As best I know, I’ve never met Gary Metras. I’ve read the interview in this blog about him. And he’s been kind enough to comment on an article I’ve written. I watched a YouTube video that featured him so I’d know what he looked like in case I ever happened upon him on a river.
What made me curious about Gary Metras was his designation as Poet Laureate of the City of Easthampton, Massachusetts. I don’t know many poet laureates.
According to the Merrian-Webster Online Dictionary, a common definition of a poet laureate is “one regarded by a country or region as its most eminent or representative poet.”
Normally, I don’t have the patience for reading poetry. I don’t want to spend the time or energy pondering the inner thoughts and idiosyncrasies of the poet, as if somehow they held any relevance to me. I want the goods handed to me on a platter where I can see them clearly, cut into them with a knife and fork, and see how they taste. I don’t need the stuff that is so erudite that it makes no sense.
But I’ve never read poetry about trout fishing before.
When I got my copy of River Voice II, I intended to read a couple of poems until I reached boredom, wait a week, and read a couple of more, etc. But once I started, I couldn’t stop. Before I knew it, I was half way through the book and was chastising myself for not taking the time to savor each poem.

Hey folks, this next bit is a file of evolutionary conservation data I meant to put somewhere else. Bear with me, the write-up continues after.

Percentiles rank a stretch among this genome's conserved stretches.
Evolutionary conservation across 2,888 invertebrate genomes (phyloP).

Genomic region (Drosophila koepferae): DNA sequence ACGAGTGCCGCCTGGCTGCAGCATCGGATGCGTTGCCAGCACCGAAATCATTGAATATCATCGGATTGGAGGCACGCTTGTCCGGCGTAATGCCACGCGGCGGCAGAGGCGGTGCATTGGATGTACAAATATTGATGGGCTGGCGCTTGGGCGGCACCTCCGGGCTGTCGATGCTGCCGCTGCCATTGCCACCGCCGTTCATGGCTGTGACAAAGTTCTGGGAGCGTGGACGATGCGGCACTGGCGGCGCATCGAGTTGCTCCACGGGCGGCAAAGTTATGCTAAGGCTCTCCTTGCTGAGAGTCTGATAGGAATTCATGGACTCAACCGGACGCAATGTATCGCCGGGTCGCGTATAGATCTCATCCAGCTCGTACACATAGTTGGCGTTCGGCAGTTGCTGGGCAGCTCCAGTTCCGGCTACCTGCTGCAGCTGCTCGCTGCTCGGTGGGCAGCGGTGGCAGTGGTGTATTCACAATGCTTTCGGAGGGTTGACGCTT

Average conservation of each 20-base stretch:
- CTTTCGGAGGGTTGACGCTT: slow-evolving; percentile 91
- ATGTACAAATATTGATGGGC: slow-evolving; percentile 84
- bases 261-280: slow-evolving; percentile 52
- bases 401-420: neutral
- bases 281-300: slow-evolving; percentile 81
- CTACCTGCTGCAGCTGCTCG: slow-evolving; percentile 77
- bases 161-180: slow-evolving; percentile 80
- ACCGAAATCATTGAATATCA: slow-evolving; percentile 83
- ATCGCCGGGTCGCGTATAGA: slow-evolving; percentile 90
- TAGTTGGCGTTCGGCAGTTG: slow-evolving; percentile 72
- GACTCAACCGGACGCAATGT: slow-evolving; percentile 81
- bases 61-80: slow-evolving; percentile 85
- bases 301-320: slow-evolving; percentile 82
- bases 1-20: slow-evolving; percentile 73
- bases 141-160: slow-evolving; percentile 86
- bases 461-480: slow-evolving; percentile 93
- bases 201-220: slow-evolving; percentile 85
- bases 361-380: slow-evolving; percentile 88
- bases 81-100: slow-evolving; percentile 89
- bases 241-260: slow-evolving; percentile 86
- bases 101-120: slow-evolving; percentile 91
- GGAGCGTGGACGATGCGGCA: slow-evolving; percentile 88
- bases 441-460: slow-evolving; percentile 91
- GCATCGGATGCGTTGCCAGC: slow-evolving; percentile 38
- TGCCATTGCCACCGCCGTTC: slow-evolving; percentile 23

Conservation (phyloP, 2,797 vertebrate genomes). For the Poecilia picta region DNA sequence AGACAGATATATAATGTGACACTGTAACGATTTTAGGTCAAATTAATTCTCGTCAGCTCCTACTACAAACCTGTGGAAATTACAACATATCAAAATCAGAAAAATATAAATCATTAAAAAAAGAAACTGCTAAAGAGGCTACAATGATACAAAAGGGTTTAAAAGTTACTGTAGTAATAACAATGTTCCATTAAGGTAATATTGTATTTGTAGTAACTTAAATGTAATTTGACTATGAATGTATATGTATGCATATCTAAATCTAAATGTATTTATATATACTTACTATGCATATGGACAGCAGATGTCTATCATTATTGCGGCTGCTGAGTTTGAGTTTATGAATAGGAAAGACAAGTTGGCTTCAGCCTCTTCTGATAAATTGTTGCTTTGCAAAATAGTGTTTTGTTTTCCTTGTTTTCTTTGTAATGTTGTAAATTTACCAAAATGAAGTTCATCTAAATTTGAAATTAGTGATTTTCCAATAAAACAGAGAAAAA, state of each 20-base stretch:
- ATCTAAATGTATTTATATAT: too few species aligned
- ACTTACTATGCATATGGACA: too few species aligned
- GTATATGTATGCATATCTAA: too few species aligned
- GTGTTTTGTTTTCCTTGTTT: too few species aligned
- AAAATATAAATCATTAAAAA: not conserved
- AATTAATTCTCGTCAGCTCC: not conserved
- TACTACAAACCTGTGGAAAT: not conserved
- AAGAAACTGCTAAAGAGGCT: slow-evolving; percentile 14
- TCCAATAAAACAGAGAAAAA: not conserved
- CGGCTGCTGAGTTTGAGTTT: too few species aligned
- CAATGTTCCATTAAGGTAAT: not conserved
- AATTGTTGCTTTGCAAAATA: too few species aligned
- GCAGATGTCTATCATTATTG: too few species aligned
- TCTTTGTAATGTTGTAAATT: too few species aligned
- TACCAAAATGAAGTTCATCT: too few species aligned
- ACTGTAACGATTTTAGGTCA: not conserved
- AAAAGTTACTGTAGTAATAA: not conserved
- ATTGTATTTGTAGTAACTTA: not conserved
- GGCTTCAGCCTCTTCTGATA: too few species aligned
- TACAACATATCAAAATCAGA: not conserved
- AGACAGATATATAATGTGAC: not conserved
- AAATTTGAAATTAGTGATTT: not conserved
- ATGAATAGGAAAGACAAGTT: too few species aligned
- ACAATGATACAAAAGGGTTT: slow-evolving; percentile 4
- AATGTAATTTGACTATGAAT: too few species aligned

I didn’t have to psychoanalyze Mr. Metras. I was right there walking with him in his poem Walking Along the Swift River. In Variations of Rejection, his experience with trout and with women were all too familiar to me. I know where the Bobcat Tree and the Cable Pool are. His poems were about all the places and experiences I know as a fly fisherman. The food was on the platter, and I was devouring it.
As I would digest some of Mr. Metras poems about experiences on the river, I would think at first that he was reminiscing about fly fishing, but often, with a deft turn of phrase, I realized that he was teaching me about life.
Gary Metras is not only the Poet Laureate of the City of Easthampton, Massachusetts. He is my poet laureate, and might be yours too.
River Voice II (Adastra Press, 2020) is available at Amazon.com.